I asked a Catholic grad student colleague of mine to respond to a series of (somewhat boneheaded) questions that Mormons might ask of Catholics. Here is part one of our exchange:
Ronan: How would you respond to Mormons who say that the Catholic Church is the Great and Abominable Church of Satan?
Andrew: I would respond by telling them they are wrong–the Mormon Church is the Great and Abominable Church of Satan…!
Ronan: Mormons believe that the RC Church bases itself on the question of authority, that the Pope is the successor of Peter (and thus derived his authority from Christ), and that the Church is the One True Church. Mormons (and many/most Protestants) find this claim incredulous. Why? Because the horrors of the Catholic Church’s medieval reign make clear that the Popes were not servants of Christ and that the Church was not the pure church of Christ. Discuss.
Andrew: I would like to answer this question in three parts: first, I will respond to the question of ecclessial continuity and authority; second, the issue of salvation outside the Catholic Church and ecumenism; and finally, I will offer some personal reflections on sin and the Catholic Church.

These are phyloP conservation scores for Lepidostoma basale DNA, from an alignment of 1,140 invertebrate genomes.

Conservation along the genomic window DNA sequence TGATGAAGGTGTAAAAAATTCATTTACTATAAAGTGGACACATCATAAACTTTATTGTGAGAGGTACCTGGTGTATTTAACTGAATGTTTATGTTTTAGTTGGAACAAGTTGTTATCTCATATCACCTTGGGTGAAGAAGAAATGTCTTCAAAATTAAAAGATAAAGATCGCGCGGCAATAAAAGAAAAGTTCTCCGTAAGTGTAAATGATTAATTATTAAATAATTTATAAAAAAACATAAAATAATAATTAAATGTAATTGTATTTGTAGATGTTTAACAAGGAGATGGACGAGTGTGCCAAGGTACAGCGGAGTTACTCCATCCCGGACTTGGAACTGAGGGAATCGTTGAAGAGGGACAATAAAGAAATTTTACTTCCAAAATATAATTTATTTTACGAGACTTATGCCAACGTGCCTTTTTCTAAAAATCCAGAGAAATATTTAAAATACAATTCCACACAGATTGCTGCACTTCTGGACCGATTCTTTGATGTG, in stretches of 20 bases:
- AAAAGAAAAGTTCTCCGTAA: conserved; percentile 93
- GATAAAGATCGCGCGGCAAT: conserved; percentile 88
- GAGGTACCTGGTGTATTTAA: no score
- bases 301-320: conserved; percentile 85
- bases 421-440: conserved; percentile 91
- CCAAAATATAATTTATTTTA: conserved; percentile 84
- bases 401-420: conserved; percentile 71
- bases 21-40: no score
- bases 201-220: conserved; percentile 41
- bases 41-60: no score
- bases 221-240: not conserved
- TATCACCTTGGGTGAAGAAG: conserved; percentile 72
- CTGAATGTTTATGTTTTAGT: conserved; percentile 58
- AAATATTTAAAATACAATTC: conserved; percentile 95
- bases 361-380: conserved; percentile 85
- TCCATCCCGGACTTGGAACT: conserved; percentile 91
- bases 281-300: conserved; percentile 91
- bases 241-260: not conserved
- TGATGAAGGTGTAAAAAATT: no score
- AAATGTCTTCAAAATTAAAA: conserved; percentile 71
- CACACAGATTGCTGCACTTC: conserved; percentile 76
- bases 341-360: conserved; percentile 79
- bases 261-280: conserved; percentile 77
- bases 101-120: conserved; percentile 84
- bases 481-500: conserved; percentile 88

The first issue of succession and authority is, in my opinion, not at all unique to the Catholic Church. You are right that we Catholics believe that we are the heirs of a church mandated by Jesus Christ and founded by Peter and that its authority derives from that mandate. Isn’t this what every Christian church is claiming in one way or another? How else is a Christian church to derive its authority (or reason for existence), except by in some way identifying itself as a (or the) mediator/interpreter/instrument of Christ’s mission for the present world?